Many dialysis patients have psych/emotional issues. So you have a schizophrenic in a chair for 3-4 hours. Or someone who winds up crying towards the end of every treatment, three times a week. The nurse to patient ratio is 1:9, 1:10, or worse, depending on your state's laws. If you're used to an ER or LTC, this will be easy for you. If not, it is A LOT to handle at once.
  4. 5
    I would tell the would-be dialysis nurse that you have to have thick skin. Especially in a chronic unit, you'll feel like a hampster in a wheel....running as fast as you can, but never reallly getting anywhere. There will be days you will drive home sobbing from frustration with techs, patients, your administrator. There will also be days you know you've made a difference in someone's life, especially when they get transplanted and come back to thank you personally for everything you've ever done for them and that they'll never forget you.

    I'd also tell them it's the most rewarding job I've ever had, and I'll be in dialysis until I retire (though I may explore different modalities at some point).
    Anna S, RN, shamrick24, thetalker, and 2 others like this.
  5. 0
    Quote from Vegan_RN
    I would tell the would-be dialysis nurse that you have to have thick skin. Especially in a chronic unit, you'll feel like a hampster in a wheel....running as fast as you can, but never reallly getting anywhere. There will be days you will drive home sobbing from frustration with techs, patients, your administrator. There will also be days you know you've made a difference in someone's life, especially when they get transplanted and come back to thank you personally for everything you've ever done for them and that they'll never forget you.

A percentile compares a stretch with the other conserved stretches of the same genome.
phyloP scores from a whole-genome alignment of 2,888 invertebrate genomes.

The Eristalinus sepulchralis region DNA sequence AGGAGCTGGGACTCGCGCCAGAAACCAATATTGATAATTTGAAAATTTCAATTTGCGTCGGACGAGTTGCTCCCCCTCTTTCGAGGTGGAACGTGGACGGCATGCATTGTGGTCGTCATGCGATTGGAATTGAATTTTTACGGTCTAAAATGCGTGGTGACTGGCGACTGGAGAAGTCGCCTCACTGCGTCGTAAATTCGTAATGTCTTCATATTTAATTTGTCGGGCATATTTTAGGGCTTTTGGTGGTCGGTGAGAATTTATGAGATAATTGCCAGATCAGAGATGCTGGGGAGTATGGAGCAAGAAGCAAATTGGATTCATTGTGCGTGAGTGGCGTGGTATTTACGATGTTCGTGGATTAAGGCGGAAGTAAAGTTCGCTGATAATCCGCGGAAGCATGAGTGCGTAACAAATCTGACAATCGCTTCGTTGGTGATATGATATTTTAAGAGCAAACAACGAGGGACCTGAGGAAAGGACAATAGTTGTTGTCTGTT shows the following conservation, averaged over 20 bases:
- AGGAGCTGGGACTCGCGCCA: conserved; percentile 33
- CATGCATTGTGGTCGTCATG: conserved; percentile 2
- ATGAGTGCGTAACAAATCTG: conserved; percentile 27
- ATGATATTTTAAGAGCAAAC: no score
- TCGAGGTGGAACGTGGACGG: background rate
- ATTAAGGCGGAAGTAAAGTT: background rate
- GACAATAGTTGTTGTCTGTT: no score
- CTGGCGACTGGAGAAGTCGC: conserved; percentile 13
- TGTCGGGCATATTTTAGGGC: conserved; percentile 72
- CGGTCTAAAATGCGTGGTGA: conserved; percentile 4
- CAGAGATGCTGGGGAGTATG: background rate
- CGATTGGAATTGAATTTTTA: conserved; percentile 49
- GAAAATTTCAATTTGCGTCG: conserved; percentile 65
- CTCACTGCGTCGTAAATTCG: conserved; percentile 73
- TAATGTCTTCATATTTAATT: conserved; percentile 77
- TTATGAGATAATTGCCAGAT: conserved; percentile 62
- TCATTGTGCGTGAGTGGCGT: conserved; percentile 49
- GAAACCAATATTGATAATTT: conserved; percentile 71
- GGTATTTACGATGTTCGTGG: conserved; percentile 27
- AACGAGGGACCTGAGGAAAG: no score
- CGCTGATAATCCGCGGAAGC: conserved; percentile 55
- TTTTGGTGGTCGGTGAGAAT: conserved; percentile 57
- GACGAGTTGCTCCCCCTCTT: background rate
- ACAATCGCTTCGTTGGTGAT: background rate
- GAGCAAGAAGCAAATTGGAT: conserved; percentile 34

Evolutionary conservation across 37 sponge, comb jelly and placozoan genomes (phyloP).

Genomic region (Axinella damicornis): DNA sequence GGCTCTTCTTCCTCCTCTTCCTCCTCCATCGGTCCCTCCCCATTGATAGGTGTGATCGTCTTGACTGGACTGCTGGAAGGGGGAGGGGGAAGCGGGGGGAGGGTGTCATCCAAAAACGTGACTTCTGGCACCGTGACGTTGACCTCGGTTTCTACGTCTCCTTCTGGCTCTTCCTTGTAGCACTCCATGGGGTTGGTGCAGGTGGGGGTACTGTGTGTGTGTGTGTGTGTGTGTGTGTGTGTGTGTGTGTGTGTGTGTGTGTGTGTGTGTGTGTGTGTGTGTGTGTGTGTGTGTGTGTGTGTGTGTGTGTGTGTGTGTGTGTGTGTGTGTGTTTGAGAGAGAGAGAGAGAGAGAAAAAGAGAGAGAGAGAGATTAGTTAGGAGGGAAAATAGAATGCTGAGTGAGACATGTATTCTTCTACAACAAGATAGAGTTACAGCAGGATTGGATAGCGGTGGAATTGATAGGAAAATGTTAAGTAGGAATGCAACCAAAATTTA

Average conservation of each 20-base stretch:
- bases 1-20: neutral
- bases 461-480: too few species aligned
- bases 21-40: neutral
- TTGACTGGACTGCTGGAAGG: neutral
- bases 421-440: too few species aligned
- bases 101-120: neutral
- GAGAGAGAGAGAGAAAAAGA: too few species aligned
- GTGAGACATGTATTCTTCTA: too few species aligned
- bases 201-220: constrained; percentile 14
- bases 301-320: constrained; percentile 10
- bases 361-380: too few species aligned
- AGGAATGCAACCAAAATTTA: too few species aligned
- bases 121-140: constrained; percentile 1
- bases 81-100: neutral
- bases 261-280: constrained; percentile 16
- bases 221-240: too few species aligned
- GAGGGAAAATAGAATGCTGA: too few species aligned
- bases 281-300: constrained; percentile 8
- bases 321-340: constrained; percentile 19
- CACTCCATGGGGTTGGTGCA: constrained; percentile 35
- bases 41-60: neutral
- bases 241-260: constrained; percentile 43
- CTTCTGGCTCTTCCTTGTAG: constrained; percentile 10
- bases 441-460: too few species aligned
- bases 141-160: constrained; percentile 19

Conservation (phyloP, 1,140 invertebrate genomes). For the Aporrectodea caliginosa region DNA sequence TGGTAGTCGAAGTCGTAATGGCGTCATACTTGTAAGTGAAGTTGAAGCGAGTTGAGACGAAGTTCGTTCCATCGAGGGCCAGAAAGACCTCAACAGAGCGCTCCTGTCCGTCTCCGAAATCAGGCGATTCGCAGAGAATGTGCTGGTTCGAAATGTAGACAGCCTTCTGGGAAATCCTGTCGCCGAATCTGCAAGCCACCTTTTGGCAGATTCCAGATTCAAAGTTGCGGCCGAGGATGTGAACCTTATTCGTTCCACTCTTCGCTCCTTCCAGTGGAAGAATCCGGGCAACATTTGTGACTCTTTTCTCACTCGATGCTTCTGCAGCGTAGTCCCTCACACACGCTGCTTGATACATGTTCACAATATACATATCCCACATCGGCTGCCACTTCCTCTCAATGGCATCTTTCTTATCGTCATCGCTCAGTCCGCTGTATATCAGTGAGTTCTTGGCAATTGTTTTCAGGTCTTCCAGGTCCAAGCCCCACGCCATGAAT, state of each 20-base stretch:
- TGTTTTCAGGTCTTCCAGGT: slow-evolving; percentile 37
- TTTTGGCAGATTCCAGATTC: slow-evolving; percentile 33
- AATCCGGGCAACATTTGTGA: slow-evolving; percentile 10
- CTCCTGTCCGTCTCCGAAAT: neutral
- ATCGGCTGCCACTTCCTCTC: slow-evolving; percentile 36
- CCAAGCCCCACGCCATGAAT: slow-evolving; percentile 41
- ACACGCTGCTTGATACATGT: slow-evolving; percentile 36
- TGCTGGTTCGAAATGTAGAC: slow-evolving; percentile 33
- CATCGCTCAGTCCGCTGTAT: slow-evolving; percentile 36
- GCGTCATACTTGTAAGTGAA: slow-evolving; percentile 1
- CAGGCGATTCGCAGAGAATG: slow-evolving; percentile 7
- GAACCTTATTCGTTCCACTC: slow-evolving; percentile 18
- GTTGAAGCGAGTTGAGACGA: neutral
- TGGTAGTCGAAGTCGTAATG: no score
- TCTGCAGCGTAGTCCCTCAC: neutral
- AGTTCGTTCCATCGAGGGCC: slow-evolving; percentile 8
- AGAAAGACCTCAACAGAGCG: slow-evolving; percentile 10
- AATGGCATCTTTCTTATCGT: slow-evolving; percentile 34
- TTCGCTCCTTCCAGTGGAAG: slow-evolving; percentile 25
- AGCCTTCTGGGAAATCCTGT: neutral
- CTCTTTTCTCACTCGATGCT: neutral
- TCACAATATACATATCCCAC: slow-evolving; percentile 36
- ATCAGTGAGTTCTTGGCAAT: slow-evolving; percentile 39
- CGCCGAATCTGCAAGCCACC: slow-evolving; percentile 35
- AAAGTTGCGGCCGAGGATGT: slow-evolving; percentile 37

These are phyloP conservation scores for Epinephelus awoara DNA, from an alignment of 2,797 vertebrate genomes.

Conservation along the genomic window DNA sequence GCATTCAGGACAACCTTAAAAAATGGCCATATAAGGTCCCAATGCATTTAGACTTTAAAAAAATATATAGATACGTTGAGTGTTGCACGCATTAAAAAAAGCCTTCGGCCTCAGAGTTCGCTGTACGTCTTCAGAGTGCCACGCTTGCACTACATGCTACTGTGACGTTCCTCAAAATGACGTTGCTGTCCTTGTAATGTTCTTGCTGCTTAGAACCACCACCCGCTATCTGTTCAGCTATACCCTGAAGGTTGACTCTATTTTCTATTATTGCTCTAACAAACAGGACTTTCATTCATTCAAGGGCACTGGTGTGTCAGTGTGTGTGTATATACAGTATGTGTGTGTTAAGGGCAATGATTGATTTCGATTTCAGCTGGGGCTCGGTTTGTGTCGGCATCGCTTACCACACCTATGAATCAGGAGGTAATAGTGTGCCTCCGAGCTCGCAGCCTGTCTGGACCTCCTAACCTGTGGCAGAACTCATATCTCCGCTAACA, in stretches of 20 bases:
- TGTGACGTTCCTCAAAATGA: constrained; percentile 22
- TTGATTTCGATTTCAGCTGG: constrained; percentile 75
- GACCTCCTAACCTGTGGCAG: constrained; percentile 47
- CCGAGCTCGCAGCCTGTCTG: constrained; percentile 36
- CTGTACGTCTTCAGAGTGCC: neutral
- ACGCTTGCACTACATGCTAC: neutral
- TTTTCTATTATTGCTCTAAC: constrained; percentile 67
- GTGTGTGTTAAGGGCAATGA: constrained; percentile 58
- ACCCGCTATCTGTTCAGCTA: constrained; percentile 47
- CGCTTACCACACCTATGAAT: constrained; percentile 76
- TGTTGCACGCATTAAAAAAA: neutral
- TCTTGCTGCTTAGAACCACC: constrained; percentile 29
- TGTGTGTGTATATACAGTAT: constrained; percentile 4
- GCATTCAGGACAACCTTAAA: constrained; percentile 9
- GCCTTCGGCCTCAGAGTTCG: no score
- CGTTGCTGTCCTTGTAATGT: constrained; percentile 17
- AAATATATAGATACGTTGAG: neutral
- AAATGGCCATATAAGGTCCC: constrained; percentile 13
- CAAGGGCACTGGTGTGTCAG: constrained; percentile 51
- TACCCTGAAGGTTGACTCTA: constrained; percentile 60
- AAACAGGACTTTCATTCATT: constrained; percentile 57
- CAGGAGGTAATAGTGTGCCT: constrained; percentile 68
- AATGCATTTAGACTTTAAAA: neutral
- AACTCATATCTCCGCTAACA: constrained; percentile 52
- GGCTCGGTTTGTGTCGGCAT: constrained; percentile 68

I'd also tell them it's the most rewarding job I've ever had, and I'll be in dialysis until I retire (though I may explore different modalities at some point).
    Do u know where i can train to be a dialysis tech
  6. 0
    Quote from alamia09
    Do u know where i can train to be a dialysis tech
    Check your PM box
  7. 1
    No!! It still needs monitoring, as well as fluid. Also pt's should only have light snacks during tx. Having a meal frequently causes bp issues, as well as other issues while being dialyzed.
    keepmovingrn likes this.
  8. 0
    Patients eat all the time at my clinic. Who refuses to dialyze because they are eating? Patients do as they please.
  9. 0
    I just had a patient a couple of days ago that was doing fine during treatment... so I excused myself to go to the bathroom right after obtaining vitals. When I came out and back to the floor, another nurse had turned off the patients UF and given her a 300ml saline bolus because the patients BP dropped... yes, that fast!
    All because the patient was eating... you can never tell what is going to happen in a case like that, so it is preferred that they do not eat while on the machines... and since this is the first time happening to me, I must agree..... scared the bejebsus outta me!
  10. 0
    Plenty of patients eat during dialysis. Everything they eat builds up in their system. There could have been another reason why the pressure dropped since it is dialysis after all.